The Federal Reserve’s "r-star" has gone full supernova. New York Federal Reserve President John Williams, its key proponent, made clear in a speech late Friday that the neutral interest rate is no longer a guiding star for monetary policy. This means a federal funds rate in the range of what is considered neutral has no special significance as far as policy is concerned…

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More Non-Star Metrics for Monetary Policy

September 26, 2018

In an earlier post and Bridge article, I discussed some ways to use nominal GDP (NGDP) as a cross-check on the FOMC "navigating by stars" of r*, u*, and y*. The motivation for these pieces was Fed Chair Jay Powell’s concerns about the challenge of using these star variables when they seem increasingly in flux…
Continue reading: More Non-Star Metrics for Monetary Policy

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The Fed's Floor System: Sayonara?

September 26, 2018

Are the days of the Fed’s floor system numbered? Last month, I claimed that they could be if President Trump’s fiscal policy continues to spawn rapid increases in the issuance of Treasury bills. His administration is relying heavily on Treasury bills to finance its deficits…
Continue reading: The Fed’s Floor System: Sayonara?

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Adopting a "Keep it Simple, Stupid" Approach to Monetary Policy

September 12, 2018

One of the biggest challenges facing the Federal Reserve in recent years has been the apparent breakdown of the framework it uses to guide monetary policy. This framework is centered on the so-called ‘natural rate’ hypothesis, which is supposed to help the Fed avoid over or underheating the economy. Since 2015, the framework has not been working well and has created much confusion inside the Fed. Fortunately for the Fed, its problems can be solved with a KISS.
The Fed’s Failing Framework
The Fed’s framework is based on the values of the unemployment rate, the real interest rate, and real GDP that are consistent with a healthy economy operating at its full potential. These values are called the natural rate of unemployment, the natural real rate of interest, and the natural rate of output.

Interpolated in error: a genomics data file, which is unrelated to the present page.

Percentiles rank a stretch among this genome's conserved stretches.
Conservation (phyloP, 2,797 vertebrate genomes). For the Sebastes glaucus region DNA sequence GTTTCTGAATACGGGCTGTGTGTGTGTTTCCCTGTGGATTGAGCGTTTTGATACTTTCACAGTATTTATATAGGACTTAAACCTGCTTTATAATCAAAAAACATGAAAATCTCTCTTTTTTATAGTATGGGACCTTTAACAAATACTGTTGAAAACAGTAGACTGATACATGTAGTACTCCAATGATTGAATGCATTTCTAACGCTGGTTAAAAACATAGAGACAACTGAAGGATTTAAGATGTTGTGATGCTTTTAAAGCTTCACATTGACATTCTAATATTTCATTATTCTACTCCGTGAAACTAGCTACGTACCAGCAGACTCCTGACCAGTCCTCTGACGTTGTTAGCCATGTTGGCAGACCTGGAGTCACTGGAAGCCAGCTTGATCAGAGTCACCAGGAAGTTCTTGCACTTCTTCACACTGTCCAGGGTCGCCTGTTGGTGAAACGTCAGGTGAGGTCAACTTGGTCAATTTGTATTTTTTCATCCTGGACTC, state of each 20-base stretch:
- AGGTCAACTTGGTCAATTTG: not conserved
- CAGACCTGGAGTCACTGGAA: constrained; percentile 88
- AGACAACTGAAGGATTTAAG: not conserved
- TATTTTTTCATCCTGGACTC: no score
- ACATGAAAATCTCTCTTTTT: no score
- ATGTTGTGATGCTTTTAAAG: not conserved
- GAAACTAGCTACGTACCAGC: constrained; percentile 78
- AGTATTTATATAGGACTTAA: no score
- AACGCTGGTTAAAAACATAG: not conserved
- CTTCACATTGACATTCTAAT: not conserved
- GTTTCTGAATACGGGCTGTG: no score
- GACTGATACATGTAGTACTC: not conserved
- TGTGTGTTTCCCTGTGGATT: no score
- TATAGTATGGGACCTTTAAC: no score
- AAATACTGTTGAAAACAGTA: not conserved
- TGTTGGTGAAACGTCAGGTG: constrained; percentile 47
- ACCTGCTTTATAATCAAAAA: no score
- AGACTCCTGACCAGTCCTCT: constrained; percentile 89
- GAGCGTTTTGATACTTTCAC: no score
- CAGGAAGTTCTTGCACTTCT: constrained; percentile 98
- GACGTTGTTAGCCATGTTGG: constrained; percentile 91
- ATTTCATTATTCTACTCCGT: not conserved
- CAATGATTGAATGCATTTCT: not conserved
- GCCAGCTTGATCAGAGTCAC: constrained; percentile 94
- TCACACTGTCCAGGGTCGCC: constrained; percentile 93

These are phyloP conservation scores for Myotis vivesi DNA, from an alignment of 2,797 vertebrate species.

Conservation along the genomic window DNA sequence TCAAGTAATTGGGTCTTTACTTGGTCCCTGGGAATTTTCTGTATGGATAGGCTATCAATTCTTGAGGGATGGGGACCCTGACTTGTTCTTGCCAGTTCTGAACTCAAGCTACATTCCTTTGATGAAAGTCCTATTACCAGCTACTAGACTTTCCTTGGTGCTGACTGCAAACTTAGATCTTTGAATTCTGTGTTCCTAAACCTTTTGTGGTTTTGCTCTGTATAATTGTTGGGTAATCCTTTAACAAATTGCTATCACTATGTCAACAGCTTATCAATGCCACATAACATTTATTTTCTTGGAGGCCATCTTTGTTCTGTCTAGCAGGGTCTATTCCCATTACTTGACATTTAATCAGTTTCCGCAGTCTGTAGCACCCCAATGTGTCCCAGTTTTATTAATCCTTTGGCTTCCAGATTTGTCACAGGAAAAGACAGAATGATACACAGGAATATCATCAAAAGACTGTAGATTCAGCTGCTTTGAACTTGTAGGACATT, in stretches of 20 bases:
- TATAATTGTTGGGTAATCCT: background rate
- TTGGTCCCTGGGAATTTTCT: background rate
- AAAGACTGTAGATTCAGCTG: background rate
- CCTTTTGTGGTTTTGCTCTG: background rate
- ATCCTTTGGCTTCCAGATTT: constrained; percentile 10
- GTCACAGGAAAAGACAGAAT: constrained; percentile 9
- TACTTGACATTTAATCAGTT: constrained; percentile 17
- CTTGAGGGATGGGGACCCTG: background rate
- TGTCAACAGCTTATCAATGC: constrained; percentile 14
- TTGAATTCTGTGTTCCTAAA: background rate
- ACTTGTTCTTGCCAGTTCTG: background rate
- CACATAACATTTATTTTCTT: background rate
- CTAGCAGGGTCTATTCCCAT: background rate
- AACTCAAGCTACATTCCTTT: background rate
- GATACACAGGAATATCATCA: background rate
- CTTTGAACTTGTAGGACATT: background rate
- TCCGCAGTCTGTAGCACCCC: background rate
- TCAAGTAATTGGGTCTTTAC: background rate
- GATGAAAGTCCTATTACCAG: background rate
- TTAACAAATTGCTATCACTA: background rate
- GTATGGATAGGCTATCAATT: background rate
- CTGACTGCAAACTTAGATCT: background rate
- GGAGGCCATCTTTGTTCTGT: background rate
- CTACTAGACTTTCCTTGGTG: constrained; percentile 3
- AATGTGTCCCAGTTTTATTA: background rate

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Jay Powell’s Fed and the Right Monetary Policy Rule

August 3, 2018

As a new Fed chair, it remains to be seen where Jay Powell will ultimately take US monetary policy. One area, however, where he is already breaking with his predecessors is his open endorsement of monetary policy rules. This largely overlooked development is remarkable given the Fed’s past aversion to such rules…
Continue reading: Jay Powell’s Fed and the right monetary policy rule
Photo credit: Jacquelyn Martin/AP/Shutterstock

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Closer To OCA Criteria: Eurozone Or Dollarzone?

July 31, 2018

The Eurozone has faced a number of challenges in recent years to its monetary union, which David Beckworth catalogued in a recent article for the National Review. At Seeking Alpha, Beckworth asks a second question: does the United States more closely fit the ideal of an optimal currency area (OCA)? 
Read it here: Closer To OCA Criteria: Eurozone Or Dollarzone?

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Jay Powell’s Fed and the Right Monetary Policy Rule

July 30, 2018

As a new Fed chair, it remains to be seen where Jay Powell will ultimately take U.S. monetary policy. One area, however, where he is already breaking with his predecessors is his open endorsement of monetary policy rules. This largely overlooked development is remarkable given the Fed’s past aversion to such rules.
In his first testimony to Congress, Chair Powell said that the FOMC “routinely consults monetary policy rules” and that he “find(s) these rule prescriptions helpful.” He reiterated this point in his testimony last week. His warm embrace of their use was complemented by the separate publication of benchmark rules in the Fed’s monetary policy reports submitted to Congress and on the Board of Governor’s website.
Continue reading: Jay Powell’s Fed and the right monetary policy rule

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The Future of the Eurozone

July 27, 2018

When does it make sense for countries to form monetary unions like the EU? David Beckworth expands on his National Review article on the topic with a follow-up at Seeking Alpha.
Read it here: The Future of the Eurozone

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The Euro Zone Should Integrate or Separate

July 20, 2018

The Eurozone has faced obstacle after obstacle over the last decade: the financial crisis, the Greek debt crisis, and rising nationalism, to name a few. David Beckworth argues in the National Review that the only ways to overcome the Eurozone’s inherent challenges are to integrate or dissolve.